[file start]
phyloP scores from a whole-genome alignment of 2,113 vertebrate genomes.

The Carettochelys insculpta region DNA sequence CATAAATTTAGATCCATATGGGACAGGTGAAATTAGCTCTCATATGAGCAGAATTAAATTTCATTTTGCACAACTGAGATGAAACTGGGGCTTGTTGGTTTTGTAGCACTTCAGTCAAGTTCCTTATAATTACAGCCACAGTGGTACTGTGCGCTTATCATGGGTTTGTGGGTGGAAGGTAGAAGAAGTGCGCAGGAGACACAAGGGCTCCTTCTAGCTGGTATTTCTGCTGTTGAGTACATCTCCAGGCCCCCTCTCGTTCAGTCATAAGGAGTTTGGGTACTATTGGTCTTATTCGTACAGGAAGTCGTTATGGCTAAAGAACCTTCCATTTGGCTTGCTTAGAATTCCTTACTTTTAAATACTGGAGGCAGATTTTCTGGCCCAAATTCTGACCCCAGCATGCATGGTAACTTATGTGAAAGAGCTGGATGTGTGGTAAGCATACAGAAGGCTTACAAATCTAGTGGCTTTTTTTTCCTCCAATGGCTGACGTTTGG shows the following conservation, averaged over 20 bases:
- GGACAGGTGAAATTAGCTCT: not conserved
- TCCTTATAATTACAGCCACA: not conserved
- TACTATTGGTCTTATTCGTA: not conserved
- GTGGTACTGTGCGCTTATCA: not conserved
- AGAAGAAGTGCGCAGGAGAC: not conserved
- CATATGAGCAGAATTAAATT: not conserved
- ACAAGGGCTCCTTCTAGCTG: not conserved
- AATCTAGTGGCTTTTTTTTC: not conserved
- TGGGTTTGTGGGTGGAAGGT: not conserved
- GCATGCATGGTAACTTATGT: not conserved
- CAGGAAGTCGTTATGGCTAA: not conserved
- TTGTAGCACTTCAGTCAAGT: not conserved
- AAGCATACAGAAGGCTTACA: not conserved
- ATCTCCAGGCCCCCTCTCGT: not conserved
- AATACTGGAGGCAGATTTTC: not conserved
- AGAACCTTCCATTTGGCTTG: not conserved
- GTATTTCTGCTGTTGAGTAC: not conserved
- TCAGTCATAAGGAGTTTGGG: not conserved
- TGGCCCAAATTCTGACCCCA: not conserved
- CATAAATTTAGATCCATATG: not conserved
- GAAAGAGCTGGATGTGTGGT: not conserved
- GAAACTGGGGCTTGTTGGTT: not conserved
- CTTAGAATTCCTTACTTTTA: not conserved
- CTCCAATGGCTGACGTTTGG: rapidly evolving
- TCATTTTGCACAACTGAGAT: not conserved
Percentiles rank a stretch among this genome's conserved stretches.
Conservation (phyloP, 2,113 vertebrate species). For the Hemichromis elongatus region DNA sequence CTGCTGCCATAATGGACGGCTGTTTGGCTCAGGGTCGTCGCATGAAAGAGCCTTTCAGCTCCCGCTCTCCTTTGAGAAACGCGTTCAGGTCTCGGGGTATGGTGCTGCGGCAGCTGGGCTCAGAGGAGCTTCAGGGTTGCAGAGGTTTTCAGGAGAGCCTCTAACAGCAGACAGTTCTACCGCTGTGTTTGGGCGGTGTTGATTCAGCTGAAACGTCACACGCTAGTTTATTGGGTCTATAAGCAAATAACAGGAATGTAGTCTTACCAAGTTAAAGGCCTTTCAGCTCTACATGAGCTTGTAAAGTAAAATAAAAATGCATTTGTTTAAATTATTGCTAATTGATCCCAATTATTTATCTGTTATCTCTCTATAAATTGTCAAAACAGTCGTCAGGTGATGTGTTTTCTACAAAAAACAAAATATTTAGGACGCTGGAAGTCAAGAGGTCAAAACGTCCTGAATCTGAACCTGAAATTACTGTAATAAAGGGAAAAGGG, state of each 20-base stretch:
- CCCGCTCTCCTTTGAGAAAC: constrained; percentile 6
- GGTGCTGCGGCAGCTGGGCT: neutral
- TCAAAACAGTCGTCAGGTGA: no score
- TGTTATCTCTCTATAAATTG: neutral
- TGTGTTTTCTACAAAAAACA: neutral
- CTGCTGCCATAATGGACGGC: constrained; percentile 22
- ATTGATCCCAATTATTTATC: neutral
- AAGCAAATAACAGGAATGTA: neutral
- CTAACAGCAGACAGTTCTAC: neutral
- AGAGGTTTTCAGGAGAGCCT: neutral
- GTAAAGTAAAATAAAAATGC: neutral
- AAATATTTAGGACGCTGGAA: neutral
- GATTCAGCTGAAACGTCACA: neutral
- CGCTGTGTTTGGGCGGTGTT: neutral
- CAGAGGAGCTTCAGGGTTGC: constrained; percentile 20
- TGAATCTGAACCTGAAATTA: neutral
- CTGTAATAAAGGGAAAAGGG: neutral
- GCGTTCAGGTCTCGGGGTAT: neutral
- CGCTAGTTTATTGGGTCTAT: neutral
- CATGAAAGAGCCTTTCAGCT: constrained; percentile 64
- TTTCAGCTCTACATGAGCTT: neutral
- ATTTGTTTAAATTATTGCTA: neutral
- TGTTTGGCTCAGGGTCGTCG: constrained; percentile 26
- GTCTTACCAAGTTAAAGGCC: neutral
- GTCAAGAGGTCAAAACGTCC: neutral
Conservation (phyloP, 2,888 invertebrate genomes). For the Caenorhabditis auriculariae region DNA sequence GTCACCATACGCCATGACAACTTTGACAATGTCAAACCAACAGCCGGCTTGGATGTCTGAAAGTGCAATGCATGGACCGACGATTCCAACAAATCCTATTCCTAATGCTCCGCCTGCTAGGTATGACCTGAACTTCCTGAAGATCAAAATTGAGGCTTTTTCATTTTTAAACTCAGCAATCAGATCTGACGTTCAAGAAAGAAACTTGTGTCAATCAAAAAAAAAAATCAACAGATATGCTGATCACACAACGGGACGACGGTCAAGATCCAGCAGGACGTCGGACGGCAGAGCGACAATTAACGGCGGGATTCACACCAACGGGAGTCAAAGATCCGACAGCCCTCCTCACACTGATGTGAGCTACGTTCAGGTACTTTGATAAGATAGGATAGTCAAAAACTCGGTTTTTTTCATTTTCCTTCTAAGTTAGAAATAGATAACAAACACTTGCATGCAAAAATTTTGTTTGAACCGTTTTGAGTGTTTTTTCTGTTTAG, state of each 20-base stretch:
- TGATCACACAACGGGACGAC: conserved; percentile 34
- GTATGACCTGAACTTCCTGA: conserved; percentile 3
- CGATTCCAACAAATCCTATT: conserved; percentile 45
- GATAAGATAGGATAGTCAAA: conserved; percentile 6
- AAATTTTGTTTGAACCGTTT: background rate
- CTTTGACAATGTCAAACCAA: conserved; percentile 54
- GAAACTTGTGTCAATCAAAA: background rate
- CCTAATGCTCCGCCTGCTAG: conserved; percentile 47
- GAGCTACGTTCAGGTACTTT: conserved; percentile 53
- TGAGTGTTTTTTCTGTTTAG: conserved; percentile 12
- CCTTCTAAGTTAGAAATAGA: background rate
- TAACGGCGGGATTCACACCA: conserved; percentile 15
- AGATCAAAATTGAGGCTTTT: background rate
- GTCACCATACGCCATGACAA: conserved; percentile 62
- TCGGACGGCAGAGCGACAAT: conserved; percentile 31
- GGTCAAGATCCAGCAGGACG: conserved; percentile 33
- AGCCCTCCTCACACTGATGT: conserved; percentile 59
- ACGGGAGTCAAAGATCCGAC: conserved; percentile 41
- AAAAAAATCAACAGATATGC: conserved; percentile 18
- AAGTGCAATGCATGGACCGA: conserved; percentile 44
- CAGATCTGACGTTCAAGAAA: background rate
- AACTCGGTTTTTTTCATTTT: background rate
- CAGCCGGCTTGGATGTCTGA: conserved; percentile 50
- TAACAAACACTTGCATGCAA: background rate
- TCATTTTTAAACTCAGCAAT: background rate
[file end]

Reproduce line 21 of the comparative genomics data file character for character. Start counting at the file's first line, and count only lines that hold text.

- TGGCCCAAATTCTGACCCCA: not conserved